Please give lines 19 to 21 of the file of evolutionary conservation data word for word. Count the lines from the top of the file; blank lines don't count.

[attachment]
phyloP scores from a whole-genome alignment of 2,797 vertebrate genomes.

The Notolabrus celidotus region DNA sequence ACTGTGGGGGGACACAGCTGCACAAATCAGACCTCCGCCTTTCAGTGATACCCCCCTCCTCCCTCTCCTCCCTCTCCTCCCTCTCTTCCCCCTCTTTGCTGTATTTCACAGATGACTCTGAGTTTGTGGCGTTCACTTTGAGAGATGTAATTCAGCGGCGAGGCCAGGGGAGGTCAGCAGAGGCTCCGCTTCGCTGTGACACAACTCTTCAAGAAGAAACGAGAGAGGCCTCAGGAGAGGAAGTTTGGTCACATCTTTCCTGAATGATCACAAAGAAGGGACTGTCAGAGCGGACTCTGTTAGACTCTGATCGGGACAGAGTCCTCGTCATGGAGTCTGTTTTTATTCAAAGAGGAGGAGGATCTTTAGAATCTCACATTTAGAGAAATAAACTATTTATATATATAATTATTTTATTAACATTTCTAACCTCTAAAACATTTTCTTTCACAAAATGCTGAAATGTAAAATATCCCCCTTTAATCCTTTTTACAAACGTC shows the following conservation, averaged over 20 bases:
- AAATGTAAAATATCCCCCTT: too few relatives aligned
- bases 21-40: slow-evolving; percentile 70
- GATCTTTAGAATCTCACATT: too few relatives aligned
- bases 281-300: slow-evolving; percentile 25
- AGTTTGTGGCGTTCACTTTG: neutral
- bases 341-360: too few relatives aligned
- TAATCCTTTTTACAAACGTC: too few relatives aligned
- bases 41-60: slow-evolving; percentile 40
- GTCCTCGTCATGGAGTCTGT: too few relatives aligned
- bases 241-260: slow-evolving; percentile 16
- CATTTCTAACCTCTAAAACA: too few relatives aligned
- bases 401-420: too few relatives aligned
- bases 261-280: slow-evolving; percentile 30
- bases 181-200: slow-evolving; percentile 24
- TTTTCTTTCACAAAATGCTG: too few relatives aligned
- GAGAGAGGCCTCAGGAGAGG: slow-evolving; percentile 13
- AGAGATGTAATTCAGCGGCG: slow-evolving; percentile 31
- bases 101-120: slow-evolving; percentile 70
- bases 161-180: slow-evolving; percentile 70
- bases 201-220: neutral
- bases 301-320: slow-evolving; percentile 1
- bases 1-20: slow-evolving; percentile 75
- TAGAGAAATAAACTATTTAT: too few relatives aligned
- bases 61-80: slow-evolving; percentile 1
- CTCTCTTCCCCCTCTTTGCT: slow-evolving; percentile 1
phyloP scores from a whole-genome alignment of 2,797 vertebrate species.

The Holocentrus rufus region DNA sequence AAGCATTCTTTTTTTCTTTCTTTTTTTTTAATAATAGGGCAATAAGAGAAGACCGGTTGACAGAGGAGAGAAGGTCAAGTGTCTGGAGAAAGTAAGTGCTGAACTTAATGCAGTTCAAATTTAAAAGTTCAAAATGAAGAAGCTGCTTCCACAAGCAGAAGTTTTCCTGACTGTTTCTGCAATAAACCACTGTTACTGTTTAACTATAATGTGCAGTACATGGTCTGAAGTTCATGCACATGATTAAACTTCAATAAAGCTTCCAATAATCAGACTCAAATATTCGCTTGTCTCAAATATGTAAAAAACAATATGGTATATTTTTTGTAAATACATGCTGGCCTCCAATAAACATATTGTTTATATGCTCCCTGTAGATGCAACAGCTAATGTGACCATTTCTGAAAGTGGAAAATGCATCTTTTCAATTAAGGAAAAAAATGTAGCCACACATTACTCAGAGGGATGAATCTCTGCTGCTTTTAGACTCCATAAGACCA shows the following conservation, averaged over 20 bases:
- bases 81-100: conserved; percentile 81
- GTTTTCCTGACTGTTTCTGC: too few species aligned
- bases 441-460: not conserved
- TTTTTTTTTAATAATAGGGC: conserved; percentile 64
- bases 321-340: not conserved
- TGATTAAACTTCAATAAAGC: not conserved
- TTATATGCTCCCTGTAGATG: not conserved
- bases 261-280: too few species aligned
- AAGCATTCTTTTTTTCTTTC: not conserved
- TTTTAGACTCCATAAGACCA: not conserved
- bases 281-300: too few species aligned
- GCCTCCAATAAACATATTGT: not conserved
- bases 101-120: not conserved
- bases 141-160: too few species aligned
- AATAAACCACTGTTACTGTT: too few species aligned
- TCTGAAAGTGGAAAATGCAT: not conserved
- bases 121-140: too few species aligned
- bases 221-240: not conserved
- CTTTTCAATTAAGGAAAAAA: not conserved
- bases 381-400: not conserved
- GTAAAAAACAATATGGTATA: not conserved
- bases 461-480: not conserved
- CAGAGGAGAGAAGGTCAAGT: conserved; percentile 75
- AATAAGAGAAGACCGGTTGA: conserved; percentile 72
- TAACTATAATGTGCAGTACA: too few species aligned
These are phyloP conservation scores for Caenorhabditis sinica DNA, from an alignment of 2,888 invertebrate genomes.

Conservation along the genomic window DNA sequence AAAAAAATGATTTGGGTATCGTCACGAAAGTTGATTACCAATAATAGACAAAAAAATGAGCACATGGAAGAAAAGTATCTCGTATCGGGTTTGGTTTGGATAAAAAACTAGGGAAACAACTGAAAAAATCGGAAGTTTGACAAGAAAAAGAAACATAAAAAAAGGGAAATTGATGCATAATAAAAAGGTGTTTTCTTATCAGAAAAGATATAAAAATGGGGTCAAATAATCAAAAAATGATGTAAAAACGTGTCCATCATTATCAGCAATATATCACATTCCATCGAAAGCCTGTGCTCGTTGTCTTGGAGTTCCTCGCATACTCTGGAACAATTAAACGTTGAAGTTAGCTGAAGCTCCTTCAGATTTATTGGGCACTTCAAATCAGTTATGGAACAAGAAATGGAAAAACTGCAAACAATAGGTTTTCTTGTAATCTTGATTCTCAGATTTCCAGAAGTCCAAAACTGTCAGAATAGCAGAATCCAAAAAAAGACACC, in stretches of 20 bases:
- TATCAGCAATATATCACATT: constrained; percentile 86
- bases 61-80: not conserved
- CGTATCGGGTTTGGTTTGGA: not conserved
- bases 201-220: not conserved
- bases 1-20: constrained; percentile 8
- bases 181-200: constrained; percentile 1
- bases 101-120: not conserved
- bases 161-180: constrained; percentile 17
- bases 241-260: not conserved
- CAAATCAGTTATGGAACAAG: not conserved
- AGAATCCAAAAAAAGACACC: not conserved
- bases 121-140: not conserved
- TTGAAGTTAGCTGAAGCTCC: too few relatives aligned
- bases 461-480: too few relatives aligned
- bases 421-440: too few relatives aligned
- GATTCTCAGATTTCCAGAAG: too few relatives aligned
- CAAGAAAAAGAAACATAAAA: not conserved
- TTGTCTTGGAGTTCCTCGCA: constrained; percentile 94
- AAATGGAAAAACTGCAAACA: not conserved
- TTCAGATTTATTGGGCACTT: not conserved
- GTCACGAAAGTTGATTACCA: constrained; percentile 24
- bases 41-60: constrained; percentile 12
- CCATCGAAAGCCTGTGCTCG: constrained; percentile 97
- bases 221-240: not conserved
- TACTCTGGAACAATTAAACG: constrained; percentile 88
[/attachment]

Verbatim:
- AGAGATGTAATTCAGCGGCG: slow-evolving; percentile 31
- bases 101-120: slow-evolving; percentile 70
- bases 161-180: slow-evolving; percentile 70